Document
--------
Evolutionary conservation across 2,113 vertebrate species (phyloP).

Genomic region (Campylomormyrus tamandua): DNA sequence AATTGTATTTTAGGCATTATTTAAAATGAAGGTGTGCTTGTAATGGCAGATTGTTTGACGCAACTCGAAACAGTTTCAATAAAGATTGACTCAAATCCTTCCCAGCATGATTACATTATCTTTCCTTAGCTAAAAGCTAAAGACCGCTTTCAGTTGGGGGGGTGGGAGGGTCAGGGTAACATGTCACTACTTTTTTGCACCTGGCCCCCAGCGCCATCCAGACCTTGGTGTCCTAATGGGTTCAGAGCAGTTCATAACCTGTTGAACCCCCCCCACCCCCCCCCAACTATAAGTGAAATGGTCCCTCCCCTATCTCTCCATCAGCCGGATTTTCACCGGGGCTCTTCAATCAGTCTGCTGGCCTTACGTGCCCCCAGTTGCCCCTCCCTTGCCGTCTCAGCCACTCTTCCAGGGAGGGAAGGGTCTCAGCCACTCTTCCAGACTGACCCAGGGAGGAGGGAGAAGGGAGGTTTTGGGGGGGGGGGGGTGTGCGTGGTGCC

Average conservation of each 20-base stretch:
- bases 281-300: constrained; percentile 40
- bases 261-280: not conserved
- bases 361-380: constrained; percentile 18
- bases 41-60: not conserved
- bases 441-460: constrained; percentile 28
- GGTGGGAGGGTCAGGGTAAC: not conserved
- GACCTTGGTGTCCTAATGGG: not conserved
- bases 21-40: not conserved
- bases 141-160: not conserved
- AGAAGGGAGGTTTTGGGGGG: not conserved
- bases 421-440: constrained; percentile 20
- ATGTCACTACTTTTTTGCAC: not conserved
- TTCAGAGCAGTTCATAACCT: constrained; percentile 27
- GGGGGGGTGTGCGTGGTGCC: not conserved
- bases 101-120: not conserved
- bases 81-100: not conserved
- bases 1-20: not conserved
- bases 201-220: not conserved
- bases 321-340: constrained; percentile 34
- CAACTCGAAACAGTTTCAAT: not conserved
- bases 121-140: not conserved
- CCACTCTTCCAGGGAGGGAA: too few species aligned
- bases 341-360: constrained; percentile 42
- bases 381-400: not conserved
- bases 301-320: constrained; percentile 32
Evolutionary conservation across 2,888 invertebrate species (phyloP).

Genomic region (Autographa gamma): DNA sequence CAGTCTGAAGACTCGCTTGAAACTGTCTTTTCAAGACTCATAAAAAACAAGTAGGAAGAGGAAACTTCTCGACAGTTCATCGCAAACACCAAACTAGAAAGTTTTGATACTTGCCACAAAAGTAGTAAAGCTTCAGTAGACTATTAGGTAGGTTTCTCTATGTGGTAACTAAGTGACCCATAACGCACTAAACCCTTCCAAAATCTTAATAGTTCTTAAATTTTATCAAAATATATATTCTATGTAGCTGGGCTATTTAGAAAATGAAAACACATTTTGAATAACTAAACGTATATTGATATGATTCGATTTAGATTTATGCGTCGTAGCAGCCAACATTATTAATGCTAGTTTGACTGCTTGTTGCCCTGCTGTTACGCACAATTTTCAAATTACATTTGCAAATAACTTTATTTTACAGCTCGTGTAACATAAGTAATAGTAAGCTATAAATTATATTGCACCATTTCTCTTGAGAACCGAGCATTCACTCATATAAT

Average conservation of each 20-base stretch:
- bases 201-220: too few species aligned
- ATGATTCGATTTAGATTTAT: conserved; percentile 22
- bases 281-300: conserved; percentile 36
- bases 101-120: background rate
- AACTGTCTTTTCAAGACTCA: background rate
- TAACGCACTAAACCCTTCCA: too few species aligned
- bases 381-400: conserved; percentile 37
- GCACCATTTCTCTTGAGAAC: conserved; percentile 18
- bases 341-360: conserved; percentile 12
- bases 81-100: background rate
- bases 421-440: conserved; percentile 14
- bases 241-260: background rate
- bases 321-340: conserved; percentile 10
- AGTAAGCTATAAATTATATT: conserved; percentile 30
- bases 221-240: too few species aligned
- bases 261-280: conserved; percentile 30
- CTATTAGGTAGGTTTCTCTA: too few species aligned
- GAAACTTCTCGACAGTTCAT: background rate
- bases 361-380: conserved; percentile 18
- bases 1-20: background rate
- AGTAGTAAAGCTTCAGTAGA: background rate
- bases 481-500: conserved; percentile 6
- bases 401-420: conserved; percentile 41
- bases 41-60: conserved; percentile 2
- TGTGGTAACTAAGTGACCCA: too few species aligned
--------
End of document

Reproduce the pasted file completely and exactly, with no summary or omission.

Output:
Evolutionary conservation across 2,113 vertebrate species (phyloP).

Genomic region (Campylomormyrus tamandua): DNA sequence AATTGTATTTTAGGCATTATTTAAAATGAAGGTGTGCTTGTAATGGCAGATTGTTTGACGCAACTCGAAACAGTTTCAATAAAGATTGACTCAAATCCTTCCCAGCATGATTACATTATCTTTCCTTAGCTAAAAGCTAAAGACCGCTTTCAGTTGGGGGGGTGGGAGGGTCAGGGTAACATGTCACTACTTTTTTGCACCTGGCCCCCAGCGCCATCCAGACCTTGGTGTCCTAATGGGTTCAGAGCAGTTCATAACCTGTTGAACCCCCCCCACCCCCCCCCAACTATAAGTGAAATGGTCCCTCCCCTATCTCTCCATCAGCCGGATTTTCACCGGGGCTCTTCAATCAGTCTGCTGGCCTTACGTGCCCCCAGTTGCCCCTCCCTTGCCGTCTCAGCCACTCTTCCAGGGAGGGAAGGGTCTCAGCCACTCTTCCAGACTGACCCAGGGAGGAGGGAGAAGGGAGGTTTTGGGGGGGGGGGGGTGTGCGTGGTGCC

Average conservation of each 20-base stretch:
- bases 281-300: constrained; percentile 40
- bases 261-280: not conserved
- bases 361-380: constrained; percentile 18
- bases 41-60: not conserved
- bases 441-460: constrained; percentile 28
- GGTGGGAGGGTCAGGGTAAC: not conserved
- GACCTTGGTGTCCTAATGGG: not conserved
- bases 21-40: not conserved
- bases 141-160: not conserved
- AGAAGGGAGGTTTTGGGGGG: not conserved
- bases 421-440: constrained; percentile 20
- ATGTCACTACTTTTTTGCAC: not conserved
- TTCAGAGCAGTTCATAACCT: constrained; percentile 27
- GGGGGGGTGTGCGTGGTGCC: not conserved
- bases 101-120: not conserved
- bases 81-100: not conserved
- bases 1-20: not conserved
- bases 201-220: not conserved
- bases 321-340: constrained; percentile 34
- CAACTCGAAACAGTTTCAAT: not conserved
- bases 121-140: not conserved
- CCACTCTTCCAGGGAGGGAA: too few species aligned
- bases 341-360: constrained; percentile 42
- bases 381-400: not conserved
- bases 301-320: constrained; percentile 32
Evolutionary conservation across 2,888 invertebrate species (phyloP).

Genomic region (Autographa gamma): DNA sequence CAGTCTGAAGACTCGCTTGAAACTGTCTTTTCAAGACTCATAAAAAACAAGTAGGAAGAGGAAACTTCTCGACAGTTCATCGCAAACACCAAACTAGAAAGTTTTGATACTTGCCACAAAAGTAGTAAAGCTTCAGTAGACTATTAGGTAGGTTTCTCTATGTGGTAACTAAGTGACCCATAACGCACTAAACCCTTCCAAAATCTTAATAGTTCTTAAATTTTATCAAAATATATATTCTATGTAGCTGGGCTATTTAGAAAATGAAAACACATTTTGAATAACTAAACGTATATTGATATGATTCGATTTAGATTTATGCGTCGTAGCAGCCAACATTATTAATGCTAGTTTGACTGCTTGTTGCCCTGCTGTTACGCACAATTTTCAAATTACATTTGCAAATAACTTTATTTTACAGCTCGTGTAACATAAGTAATAGTAAGCTATAAATTATATTGCACCATTTCTCTTGAGAACCGAGCATTCACTCATATAAT

Average conservation of each 20-base stretch:
- bases 201-220: too few species aligned
- ATGATTCGATTTAGATTTAT: conserved; percentile 22
- bases 281-300: conserved; percentile 36
- bases 101-120: background rate
- AACTGTCTTTTCAAGACTCA: background rate
- TAACGCACTAAACCCTTCCA: too few species aligned
- bases 381-400: conserved; percentile 37
- GCACCATTTCTCTTGAGAAC: conserved; percentile 18
- bases 341-360: conserved; percentile 12
- bases 81-100: background rate
- bases 421-440: conserved; percentile 14
- bases 241-260: background rate
- bases 321-340: conserved; percentile 10
- AGTAAGCTATAAATTATATT: conserved; percentile 30
- bases 221-240: too few species aligned
- bases 261-280: conserved; percentile 30
- CTATTAGGTAGGTTTCTCTA: too few species aligned
- GAAACTTCTCGACAGTTCAT: background rate
- bases 361-380: conserved; percentile 18
- bases 1-20: background rate
- AGTAGTAAAGCTTCAGTAGA: background rate
- bases 481-500: conserved; percentile 6
- bases 401-420: conserved; percentile 41
- bases 41-60: conserved; percentile 2
- TGTGGTAACTAAGTGACCCA: too few species aligned